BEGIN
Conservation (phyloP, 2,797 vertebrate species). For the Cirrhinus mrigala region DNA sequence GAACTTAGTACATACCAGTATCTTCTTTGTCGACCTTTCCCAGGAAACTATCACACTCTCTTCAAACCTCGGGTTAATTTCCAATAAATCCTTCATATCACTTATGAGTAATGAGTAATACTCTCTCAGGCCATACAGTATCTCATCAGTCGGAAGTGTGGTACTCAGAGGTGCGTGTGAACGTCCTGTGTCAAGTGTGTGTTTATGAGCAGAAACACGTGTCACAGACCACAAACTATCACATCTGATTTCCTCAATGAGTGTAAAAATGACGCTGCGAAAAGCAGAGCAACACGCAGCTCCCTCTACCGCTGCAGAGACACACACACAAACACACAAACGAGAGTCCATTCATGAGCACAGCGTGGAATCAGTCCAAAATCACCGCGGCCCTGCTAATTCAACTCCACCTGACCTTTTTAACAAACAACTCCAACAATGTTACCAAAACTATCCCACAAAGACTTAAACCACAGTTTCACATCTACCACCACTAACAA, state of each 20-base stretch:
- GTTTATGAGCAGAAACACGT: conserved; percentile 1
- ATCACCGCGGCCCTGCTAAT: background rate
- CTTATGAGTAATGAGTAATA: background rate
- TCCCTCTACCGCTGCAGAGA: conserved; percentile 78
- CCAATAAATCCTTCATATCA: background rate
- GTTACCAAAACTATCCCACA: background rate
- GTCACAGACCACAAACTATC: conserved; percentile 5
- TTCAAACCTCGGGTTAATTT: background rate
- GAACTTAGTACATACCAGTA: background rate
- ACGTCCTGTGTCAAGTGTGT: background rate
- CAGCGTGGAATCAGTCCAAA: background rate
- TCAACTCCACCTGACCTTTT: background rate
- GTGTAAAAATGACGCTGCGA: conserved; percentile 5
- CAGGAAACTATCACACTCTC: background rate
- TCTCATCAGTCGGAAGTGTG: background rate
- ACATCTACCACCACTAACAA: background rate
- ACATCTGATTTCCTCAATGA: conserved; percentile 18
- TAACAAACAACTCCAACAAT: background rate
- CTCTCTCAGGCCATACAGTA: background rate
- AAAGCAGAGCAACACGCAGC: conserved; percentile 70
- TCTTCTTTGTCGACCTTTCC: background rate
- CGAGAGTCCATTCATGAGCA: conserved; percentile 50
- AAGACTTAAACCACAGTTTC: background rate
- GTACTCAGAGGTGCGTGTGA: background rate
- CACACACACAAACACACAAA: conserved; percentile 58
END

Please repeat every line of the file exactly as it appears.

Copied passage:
Conservation (phyloP, 2,797 vertebrate species). For the Cirrhinus mrigala region DNA sequence GAACTTAGTACATACCAGTATCTTCTTTGTCGACCTTTCCCAGGAAACTATCACACTCTCTTCAAACCTCGGGTTAATTTCCAATAAATCCTTCATATCACTTATGAGTAATGAGTAATACTCTCTCAGGCCATACAGTATCTCATCAGTCGGAAGTGTGGTACTCAGAGGTGCGTGTGAACGTCCTGTGTCAAGTGTGTGTTTATGAGCAGAAACACGTGTCACAGACCACAAACTATCACATCTGATTTCCTCAATGAGTGTAAAAATGACGCTGCGAAAAGCAGAGCAACACGCAGCTCCCTCTACCGCTGCAGAGACACACACACAAACACACAAACGAGAGTCCATTCATGAGCACAGCGTGGAATCAGTCCAAAATCACCGCGGCCCTGCTAATTCAACTCCACCTGACCTTTTTAACAAACAACTCCAACAATGTTACCAAAACTATCCCACAAAGACTTAAACCACAGTTTCACATCTACCACCACTAACAA, state of each 20-base stretch:
- GTTTATGAGCAGAAACACGT: conserved; percentile 1
- ATCACCGCGGCCCTGCTAAT: background rate
- CTTATGAGTAATGAGTAATA: background rate
- TCCCTCTACCGCTGCAGAGA: conserved; percentile 78
- CCAATAAATCCTTCATATCA: background rate
- GTTACCAAAACTATCCCACA: background rate
- GTCACAGACCACAAACTATC: conserved; percentile 5
- TTCAAACCTCGGGTTAATTT: background rate
- GAACTTAGTACATACCAGTA: background rate
- ACGTCCTGTGTCAAGTGTGT: background rate
- CAGCGTGGAATCAGTCCAAA: background rate
- TCAACTCCACCTGACCTTTT: background rate
- GTGTAAAAATGACGCTGCGA: conserved; percentile 5
- CAGGAAACTATCACACTCTC: background rate
- TCTCATCAGTCGGAAGTGTG: background rate
- ACATCTACCACCACTAACAA: background rate
- ACATCTGATTTCCTCAATGA: conserved; percentile 18
- TAACAAACAACTCCAACAAT: background rate
- CTCTCTCAGGCCATACAGTA: background rate
- AAAGCAGAGCAACACGCAGC: conserved; percentile 70
- TCTTCTTTGTCGACCTTTCC: background rate
- CGAGAGTCCATTCATGAGCA: conserved; percentile 50
- AAGACTTAAACCACAGTTTC: background rate
- GTACTCAGAGGTGCGTGTGA: background rate
- CACACACACAAACACACAAA: conserved; percentile 58